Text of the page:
Q2. You studied journalism back when you were in college but made the transition to public relations. Any particular reason for that?

Writing is a must-have core skill for every PR professional, and it’s always been one of my favourite parts of the job, which is one of the reasons I wanted to study journalism in college. Journalism demands certain disciplines that serve you well in PR, too – timeliness, the ability to craft a story, attention to detail are chief among them.

I actually never intended to go into PR. I graduated at 21 with a CV full of journalism internships, and while I was primed for an editorial career, it was more important to me at that young age to graduate school and find an office I liked to be in everyday.  When you’re used to being a student, the biggest job within your first job is making the transition to a 9-5 mentality, and my priority was finding a company that I liked spending so much time with, and a team which would help me transition from student to professional.  For me, that first full time job happened to be with a boutique PR agency, and the rest is history!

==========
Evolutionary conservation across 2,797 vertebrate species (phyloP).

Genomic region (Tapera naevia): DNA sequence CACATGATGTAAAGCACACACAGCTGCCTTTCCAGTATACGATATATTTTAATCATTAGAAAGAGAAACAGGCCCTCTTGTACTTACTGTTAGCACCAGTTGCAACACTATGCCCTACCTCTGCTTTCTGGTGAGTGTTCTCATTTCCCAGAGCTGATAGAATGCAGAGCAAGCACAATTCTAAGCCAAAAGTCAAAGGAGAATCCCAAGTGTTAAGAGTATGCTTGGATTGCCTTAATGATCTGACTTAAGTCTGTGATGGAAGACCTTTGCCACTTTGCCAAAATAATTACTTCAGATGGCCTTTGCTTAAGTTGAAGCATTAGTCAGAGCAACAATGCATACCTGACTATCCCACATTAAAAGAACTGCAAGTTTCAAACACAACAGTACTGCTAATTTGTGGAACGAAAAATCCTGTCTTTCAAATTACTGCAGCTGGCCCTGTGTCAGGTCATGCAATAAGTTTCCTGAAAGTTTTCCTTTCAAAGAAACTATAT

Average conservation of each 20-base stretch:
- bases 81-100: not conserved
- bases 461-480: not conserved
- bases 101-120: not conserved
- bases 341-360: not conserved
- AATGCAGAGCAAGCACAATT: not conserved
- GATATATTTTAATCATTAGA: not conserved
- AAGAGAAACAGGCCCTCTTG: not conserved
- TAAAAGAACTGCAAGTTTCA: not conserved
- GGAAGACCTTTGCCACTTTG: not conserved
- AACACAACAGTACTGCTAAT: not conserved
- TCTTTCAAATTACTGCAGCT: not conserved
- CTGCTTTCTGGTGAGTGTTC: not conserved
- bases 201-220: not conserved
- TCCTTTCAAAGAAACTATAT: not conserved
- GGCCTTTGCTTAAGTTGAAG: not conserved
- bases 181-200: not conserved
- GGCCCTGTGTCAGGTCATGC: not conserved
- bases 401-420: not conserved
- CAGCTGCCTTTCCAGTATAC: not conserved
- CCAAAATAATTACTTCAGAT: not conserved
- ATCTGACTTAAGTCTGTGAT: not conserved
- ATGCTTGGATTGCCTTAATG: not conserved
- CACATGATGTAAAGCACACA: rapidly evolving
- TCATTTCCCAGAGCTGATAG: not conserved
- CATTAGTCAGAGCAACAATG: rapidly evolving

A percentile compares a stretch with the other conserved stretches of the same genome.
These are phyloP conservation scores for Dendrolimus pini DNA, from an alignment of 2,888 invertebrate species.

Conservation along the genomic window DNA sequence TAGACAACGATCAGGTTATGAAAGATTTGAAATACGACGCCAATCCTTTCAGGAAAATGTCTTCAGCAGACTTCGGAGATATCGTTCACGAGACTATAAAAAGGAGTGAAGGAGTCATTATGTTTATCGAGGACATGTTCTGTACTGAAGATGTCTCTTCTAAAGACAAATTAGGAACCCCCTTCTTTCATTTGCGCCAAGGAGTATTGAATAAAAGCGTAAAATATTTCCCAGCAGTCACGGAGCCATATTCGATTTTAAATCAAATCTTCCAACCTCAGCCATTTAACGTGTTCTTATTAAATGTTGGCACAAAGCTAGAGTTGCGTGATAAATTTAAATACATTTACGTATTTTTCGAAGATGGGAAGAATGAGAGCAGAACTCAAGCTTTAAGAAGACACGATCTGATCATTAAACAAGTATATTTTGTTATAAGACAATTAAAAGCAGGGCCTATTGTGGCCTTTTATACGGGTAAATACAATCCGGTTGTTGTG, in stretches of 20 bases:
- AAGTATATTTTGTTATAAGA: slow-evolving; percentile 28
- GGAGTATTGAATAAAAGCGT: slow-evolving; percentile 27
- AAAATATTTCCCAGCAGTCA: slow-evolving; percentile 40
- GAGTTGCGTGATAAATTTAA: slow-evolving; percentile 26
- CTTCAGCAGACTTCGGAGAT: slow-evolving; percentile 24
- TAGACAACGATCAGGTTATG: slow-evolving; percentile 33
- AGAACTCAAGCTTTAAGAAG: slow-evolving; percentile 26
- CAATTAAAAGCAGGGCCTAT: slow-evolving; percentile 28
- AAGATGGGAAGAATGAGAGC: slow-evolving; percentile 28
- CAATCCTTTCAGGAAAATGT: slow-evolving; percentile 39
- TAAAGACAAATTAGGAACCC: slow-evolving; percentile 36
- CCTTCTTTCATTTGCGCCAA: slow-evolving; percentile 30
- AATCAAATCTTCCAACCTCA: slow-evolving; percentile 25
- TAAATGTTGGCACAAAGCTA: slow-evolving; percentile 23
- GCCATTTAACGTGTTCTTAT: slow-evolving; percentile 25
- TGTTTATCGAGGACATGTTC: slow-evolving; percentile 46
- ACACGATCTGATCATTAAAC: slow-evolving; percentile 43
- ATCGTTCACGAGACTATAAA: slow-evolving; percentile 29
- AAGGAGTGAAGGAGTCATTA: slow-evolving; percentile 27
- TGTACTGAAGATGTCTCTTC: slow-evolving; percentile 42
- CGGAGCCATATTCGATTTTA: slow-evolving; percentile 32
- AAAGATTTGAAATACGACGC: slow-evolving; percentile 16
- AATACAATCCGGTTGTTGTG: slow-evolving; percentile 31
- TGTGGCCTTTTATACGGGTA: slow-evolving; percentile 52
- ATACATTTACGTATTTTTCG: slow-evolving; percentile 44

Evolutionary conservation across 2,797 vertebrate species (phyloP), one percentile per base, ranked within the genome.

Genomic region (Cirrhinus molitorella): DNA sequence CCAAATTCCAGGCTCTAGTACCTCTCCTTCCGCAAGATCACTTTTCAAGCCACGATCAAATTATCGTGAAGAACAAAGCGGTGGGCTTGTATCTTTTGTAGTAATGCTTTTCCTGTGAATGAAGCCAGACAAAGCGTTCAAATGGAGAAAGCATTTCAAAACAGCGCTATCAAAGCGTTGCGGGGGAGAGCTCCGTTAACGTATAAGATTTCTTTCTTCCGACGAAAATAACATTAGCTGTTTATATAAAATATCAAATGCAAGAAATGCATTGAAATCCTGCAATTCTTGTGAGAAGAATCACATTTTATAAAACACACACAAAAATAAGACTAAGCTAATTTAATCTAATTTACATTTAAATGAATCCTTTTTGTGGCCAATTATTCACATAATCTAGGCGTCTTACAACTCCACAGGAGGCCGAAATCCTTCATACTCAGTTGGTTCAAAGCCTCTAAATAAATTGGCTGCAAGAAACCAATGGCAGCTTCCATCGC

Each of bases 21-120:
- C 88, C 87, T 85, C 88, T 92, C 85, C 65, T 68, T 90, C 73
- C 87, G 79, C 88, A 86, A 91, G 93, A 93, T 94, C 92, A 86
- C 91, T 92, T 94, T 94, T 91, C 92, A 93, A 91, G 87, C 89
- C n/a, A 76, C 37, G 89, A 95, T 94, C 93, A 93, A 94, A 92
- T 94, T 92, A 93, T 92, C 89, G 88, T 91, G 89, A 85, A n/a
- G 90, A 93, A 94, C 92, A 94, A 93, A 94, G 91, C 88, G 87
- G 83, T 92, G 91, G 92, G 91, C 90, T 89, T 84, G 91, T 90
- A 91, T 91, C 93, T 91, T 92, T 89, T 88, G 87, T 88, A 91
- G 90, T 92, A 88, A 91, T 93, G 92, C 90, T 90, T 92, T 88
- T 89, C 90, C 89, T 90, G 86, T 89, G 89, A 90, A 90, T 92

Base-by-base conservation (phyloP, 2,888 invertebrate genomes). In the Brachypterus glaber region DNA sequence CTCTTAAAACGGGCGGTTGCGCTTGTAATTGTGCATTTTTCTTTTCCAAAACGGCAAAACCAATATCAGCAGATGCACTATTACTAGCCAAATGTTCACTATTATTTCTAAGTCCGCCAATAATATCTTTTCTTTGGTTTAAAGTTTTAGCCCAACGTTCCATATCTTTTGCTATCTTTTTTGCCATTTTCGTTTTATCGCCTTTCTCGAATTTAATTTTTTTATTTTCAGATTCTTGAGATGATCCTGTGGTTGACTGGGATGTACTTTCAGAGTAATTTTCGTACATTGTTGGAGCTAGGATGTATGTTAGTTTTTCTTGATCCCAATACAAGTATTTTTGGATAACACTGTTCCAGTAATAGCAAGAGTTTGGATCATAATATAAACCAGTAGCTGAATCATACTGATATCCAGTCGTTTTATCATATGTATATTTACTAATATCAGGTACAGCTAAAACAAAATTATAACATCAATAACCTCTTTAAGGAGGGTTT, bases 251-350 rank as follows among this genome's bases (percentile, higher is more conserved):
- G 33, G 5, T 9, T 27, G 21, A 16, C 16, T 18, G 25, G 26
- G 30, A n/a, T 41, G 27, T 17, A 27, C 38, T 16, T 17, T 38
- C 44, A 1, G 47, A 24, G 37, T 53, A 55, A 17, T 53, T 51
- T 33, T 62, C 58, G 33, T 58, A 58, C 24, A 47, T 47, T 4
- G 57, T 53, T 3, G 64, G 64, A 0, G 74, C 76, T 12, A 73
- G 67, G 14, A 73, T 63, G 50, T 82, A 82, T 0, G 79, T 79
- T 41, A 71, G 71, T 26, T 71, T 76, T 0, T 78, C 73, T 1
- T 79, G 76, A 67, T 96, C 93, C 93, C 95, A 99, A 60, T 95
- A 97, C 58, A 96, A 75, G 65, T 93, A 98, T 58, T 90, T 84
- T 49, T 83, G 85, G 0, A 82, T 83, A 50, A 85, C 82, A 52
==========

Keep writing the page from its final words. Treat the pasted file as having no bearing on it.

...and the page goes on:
Q3.What sort of journalistic skills do you think would greatly benefit PR professionals?

As I said, writing is key.  These days, it’s common for the first contact with a client, international colleague or journalist to be through email.  Nothing makes me cringe like a poorly written email!  Aside from writing ability, tact and diplomacy are key.  Whether having a tough conversation with a client or negotiating costs with a vendor, you’ve got to know how to walk the fine line between assertive and stubborn or rude.  Finally, sense of humour.  PR is a fun profession, so let’s not forget it, even during the high stress times.  I once had a boss who had to remind me, “it’s PR, not ER.” Even when things get super stressful, I try to remember that!

Q4. Craig Pearce, an Australian communications professional, wrote two great blog posts comparing agency roles versus in-house roles. As someone whose worked in PR agencies their whole career, what would you describe as the pros and cons of agency life?